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Speeding behind jump in 2018 traffic fatalities, state officials say

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Radar readout on Snelling Avenue in St. Paul.
Radar readout on Snelling Avenue in St. Paul reminds drivers to slow down from a 40 mph zone to a 30 mph zone.
Dan Olson | MPR News 2007

Public safety officials say 2018 saw a sharp increase in traffic fatalities across Minnesota where speed was a major factor. 

Preliminary figures show that 381 people died in traffic crashes last year. About one-third, or 113, of those fatalities involved someone driving too fast.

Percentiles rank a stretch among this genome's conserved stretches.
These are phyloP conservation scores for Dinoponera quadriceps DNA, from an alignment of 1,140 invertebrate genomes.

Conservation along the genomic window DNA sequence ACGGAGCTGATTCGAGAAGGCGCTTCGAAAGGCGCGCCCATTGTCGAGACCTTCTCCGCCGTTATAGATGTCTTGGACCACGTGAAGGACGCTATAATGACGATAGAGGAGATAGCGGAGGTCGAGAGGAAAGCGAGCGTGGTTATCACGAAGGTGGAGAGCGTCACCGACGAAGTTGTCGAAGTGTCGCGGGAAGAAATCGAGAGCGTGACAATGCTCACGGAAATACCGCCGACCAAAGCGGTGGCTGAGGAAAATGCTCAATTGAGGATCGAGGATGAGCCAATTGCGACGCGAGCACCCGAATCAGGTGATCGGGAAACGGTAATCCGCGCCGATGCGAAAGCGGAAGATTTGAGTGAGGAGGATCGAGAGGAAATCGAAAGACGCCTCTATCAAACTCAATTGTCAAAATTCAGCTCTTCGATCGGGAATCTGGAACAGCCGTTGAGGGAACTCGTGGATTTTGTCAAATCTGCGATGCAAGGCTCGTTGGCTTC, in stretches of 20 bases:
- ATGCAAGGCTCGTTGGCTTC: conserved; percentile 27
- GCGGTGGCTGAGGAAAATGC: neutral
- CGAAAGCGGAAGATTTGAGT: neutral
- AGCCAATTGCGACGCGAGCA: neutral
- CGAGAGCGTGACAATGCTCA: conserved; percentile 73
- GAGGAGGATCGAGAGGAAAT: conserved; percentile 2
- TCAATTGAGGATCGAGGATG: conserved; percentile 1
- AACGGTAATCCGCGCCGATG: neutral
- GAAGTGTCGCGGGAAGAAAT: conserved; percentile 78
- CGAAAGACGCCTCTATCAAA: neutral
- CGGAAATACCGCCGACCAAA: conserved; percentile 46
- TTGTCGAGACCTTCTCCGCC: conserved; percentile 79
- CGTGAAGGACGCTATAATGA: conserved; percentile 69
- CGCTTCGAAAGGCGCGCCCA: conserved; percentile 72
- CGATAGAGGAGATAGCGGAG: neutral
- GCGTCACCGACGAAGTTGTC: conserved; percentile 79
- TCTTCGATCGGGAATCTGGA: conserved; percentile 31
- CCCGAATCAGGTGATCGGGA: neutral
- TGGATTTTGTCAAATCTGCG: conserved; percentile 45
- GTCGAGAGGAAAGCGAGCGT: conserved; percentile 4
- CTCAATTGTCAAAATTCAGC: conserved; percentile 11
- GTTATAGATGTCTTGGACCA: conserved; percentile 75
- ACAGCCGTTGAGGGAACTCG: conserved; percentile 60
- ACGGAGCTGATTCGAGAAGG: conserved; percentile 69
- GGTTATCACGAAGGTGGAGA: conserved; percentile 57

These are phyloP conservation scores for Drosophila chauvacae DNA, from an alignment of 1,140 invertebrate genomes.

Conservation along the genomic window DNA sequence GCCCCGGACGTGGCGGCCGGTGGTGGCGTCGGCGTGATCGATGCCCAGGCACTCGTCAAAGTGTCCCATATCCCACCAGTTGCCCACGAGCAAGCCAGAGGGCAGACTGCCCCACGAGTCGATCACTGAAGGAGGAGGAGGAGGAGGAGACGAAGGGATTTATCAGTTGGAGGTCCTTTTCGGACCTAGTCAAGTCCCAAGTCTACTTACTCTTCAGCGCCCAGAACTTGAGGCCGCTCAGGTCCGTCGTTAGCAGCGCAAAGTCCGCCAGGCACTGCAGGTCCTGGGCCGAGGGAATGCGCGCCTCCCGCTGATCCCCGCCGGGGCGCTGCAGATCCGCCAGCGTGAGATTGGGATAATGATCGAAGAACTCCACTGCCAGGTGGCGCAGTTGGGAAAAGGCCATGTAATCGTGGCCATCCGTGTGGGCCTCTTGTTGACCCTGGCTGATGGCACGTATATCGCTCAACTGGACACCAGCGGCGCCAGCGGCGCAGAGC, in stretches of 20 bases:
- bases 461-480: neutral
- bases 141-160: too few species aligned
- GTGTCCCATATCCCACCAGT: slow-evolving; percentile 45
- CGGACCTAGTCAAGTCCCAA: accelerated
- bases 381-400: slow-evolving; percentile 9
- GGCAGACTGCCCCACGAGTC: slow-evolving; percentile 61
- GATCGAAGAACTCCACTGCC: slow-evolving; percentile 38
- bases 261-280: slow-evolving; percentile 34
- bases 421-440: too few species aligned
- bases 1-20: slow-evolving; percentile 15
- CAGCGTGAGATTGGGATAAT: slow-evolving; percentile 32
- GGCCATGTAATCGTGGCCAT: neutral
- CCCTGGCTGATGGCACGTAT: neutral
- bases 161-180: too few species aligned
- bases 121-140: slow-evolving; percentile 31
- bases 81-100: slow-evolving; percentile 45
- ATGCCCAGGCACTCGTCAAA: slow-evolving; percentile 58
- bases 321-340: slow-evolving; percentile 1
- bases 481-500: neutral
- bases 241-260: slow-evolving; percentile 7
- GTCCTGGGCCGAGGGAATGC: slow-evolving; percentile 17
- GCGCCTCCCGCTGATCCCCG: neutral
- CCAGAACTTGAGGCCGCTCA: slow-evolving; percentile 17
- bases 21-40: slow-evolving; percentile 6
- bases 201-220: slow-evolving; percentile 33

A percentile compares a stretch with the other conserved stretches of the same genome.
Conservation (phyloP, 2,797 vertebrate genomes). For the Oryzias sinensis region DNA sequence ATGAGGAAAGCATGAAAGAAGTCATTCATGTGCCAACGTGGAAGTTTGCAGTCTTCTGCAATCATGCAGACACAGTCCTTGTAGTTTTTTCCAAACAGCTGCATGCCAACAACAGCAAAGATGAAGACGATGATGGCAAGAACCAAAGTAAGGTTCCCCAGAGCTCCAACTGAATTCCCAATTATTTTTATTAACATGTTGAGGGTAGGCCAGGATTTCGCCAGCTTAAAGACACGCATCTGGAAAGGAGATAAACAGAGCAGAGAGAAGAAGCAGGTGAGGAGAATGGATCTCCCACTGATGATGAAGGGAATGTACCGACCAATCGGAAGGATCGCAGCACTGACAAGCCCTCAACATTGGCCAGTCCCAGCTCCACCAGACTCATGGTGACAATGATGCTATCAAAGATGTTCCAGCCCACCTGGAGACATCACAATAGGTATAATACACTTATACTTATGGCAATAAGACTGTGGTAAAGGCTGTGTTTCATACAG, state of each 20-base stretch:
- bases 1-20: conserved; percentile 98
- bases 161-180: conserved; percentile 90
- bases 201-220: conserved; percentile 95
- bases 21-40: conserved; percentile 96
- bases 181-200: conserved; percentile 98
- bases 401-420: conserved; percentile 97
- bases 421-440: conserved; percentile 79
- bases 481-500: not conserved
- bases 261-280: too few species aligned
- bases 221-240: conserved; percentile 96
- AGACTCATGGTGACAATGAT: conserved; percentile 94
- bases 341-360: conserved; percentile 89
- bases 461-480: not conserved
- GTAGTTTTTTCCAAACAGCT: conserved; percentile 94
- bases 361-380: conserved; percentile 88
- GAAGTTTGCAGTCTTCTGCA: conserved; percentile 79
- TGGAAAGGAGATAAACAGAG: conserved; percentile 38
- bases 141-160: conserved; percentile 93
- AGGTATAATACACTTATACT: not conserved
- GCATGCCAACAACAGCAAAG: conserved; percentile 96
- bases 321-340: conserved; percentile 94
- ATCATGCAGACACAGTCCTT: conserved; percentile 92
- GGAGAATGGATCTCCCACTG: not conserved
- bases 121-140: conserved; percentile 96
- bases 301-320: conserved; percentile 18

Mike Hanson, director of the state's Office of Traffic Safety, said 2018 was the first time in a decade that the number of speed-related deaths on Minnesota roads topped 100.

"Speed can kill you at 30 mph just as it can kill you at 90 mph. It depends on the circumstances of the crash, whether an occupant is belted or not, as well as a number of other factors," Hanson said.

The state will help pay for overtime at hundreds of law enforcement agencies across Minnesota as part of a monthlong speed enforcement campaign that begins Tuesday. Hanson said the effort will last longer than in previous years.

Speed also is largely behind single motorcycle crashes. In 2019, 11 motorcyclists have died, compared with 14 at this time last year. Most of the riders who died this year were not wearing a helmet.